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Ciego de Avila, Cuba

Tourism Information

Ciego de Avila, a rural province known for its sugar cane and pineapples, is located in the eastern region of the country. Today it is the most promising tourist destination in Cuba thanks to the construction of a causeway linking the mainland with Cayo Coco and Cayo Guillermo. These two keys—barely affected by human contact—form a virgin paradise and a refuge for birds.

The islands, part of what is known as Jardines de la Reina (the Queen’s Gardens), are an exceptional tourist mecca. By design, the development of tourist accommodations is to be minimal because tourism officials wish to foster the visitors' relationship with the natural surroundings and allow them to enjoy the attractions provided by one of the largest natural habitats for flamingos, especially the pink flamingo (over 30,000 on the island), for which this area represents one of the largest reserves in the hemisphere. The region's keys have become a unique flora and fauna reserve, playing host to several species of wading birds including the gray heron, as well as to the special coconut which gave the island its name. It is also a favorite habitat for other bird species such as the cormorant, woodpecker, mockingbird, pelican and many duck species.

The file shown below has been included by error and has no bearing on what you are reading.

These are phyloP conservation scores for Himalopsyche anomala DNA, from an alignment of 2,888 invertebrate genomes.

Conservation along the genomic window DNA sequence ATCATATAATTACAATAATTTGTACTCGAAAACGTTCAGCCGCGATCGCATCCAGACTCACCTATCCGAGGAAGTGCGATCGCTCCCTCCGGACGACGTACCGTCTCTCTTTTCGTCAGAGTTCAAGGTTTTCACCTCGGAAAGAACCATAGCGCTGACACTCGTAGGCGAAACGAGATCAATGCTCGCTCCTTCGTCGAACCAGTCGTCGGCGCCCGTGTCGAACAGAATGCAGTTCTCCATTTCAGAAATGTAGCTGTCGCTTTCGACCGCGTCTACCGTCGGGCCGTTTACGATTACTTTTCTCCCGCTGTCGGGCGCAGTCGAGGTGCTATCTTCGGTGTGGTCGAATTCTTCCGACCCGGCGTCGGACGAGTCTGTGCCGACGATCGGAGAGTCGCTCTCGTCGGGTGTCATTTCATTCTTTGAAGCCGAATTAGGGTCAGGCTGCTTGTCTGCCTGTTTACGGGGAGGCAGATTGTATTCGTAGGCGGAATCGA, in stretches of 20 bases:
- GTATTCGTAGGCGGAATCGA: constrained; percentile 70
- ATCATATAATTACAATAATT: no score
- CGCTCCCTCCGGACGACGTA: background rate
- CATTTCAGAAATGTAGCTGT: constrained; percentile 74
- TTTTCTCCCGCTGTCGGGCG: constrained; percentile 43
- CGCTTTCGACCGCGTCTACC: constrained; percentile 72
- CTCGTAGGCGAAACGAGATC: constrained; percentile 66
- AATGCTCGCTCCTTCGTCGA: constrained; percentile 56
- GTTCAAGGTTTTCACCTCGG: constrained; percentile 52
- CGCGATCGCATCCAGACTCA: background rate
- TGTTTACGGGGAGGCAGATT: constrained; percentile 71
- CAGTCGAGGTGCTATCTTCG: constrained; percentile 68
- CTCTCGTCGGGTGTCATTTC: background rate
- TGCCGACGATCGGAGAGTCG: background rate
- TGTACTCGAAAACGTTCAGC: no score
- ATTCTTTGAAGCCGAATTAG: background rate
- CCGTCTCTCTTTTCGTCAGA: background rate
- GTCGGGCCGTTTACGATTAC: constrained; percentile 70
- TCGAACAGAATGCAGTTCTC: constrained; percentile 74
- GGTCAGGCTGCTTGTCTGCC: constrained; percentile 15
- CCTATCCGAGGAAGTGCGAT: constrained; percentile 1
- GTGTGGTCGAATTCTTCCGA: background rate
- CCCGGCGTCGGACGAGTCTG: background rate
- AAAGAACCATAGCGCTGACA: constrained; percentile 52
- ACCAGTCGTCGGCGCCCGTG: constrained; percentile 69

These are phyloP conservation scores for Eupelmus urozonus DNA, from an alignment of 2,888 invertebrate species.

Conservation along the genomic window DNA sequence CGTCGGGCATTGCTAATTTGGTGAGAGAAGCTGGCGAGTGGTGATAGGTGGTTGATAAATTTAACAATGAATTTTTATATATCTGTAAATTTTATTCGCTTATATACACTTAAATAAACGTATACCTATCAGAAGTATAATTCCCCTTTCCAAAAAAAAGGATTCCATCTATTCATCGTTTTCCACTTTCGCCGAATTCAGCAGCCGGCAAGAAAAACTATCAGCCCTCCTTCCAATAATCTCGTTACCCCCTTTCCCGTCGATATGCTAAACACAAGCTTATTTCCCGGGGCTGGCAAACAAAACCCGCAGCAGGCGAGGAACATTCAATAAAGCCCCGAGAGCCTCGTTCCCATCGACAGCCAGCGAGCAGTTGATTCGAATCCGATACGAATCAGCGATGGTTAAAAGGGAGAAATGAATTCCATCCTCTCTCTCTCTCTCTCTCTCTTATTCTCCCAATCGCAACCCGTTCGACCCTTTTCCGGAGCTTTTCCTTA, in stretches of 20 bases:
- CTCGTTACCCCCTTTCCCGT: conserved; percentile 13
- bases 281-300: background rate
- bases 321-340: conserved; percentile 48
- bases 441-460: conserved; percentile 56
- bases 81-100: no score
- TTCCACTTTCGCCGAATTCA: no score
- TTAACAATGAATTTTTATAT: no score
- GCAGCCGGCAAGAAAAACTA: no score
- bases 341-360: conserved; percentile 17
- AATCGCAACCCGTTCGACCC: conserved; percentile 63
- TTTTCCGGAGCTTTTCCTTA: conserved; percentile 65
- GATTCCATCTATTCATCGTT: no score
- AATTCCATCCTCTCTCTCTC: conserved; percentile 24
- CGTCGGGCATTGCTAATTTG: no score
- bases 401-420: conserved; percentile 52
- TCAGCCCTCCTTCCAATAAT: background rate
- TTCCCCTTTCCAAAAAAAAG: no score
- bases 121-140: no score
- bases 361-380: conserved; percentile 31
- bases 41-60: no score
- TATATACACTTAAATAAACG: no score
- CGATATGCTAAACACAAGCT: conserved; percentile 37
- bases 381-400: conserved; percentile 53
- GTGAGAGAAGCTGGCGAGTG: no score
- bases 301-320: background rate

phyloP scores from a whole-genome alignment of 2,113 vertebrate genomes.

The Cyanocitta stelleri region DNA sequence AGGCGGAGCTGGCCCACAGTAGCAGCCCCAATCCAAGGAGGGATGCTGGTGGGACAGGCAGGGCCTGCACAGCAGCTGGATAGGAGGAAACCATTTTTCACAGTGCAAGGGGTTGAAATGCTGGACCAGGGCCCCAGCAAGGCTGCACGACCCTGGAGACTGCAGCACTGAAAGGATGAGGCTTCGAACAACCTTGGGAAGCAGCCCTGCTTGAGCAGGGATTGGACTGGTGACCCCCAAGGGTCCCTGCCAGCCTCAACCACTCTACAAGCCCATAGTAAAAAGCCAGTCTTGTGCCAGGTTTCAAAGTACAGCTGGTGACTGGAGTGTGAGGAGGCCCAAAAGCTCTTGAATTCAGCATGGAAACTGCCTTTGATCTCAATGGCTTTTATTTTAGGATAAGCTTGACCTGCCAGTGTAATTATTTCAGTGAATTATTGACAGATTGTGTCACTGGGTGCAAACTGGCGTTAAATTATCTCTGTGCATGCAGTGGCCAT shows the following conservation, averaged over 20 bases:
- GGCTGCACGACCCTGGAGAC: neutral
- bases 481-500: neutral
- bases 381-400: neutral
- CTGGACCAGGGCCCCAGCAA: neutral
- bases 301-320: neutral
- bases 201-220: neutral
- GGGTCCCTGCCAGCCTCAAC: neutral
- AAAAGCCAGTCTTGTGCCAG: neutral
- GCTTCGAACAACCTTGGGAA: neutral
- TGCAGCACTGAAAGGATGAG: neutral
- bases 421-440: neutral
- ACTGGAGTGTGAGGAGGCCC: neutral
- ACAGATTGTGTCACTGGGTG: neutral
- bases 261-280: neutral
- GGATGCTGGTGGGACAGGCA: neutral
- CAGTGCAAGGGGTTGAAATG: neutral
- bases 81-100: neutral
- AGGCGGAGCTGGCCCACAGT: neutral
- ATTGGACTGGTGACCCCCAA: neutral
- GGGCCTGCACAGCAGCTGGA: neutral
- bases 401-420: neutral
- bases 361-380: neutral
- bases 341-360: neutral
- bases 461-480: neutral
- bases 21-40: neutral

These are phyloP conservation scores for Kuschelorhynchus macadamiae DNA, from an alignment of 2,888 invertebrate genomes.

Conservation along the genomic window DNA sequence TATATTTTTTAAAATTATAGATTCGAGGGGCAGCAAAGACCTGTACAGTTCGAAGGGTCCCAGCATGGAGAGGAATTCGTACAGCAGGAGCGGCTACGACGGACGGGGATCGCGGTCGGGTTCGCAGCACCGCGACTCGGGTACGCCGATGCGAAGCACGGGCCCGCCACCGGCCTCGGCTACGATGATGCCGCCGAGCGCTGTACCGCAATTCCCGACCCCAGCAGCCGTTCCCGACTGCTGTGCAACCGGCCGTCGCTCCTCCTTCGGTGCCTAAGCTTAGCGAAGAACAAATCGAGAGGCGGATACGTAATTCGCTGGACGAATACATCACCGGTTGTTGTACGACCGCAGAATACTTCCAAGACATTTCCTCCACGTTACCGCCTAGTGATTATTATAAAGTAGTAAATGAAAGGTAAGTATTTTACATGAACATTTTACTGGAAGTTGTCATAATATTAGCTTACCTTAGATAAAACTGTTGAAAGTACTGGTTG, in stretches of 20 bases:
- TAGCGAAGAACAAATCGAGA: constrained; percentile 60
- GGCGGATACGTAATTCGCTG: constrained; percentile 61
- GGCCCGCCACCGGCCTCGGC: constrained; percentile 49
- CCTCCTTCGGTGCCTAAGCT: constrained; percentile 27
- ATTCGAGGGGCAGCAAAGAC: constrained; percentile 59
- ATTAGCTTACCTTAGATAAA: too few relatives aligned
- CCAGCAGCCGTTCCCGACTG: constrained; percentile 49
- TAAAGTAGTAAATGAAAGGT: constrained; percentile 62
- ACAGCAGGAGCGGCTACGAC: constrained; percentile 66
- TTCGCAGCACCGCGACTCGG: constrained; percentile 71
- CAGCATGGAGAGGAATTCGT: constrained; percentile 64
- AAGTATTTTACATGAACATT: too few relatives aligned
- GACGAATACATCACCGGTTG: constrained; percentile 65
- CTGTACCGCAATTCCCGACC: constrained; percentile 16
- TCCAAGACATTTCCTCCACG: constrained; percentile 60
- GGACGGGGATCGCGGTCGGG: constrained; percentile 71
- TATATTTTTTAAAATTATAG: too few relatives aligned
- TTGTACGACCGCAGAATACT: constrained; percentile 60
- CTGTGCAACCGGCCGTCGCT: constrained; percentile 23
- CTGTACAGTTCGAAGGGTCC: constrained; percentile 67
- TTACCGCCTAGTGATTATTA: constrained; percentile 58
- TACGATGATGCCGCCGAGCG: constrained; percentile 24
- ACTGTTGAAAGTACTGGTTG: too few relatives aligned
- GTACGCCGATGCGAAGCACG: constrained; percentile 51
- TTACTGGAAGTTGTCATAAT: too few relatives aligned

Nearly 370 squares kilometers of land and 22 kilometers of magnificent beaches characterize Cayo Coco. The prevailing development strategy aims at turning this key into one of Cuba's main tourist attractions in the near future by providing 22,000 new rooms.

Cayo Coco is located on the Atlantic coast of Cuba, close to the Canal Viejo de Bahamas. A 10-30 meter-deep coral reef, which is also over 10 km long, adds to the island's attractions; the diversity and abundance of marine species make divers feel as though they were in a real aquarium.

Very few places in the world can compete with such beauty. In the waters of the reserve one may find the Megalops atlantica, the Trachinotus and the Chaetodipterus faber, as well as big snapples, meros, sharks and barracudas, each one adding a little more charm to the experience of diving at the places the "Coco Diving Center" has to offer.

Cayo Coco is connected to Cayo Guillermo whose five kilometers of beaches eagerly await visitors interested in establishing a closer relationship with nature.

The Providencia and Caoba keys are also soon to be included in the province's tourist development. The strategy is to link these islets with the mainland by means of a 20-kilometer-long causeway.

Other keys, such as Sabinal, Guajaba and Romano, are also connected to Cayo Coco and Cayo Guillermo and belong to the Sabana-Camaguey Archipelago. The whole area is characterized by its exuberant coastal vegetation and the tranquility produced by the peaceful sound of the sea. It is an ideal resting place in which to form a close relationship with an unspoiled natural environment.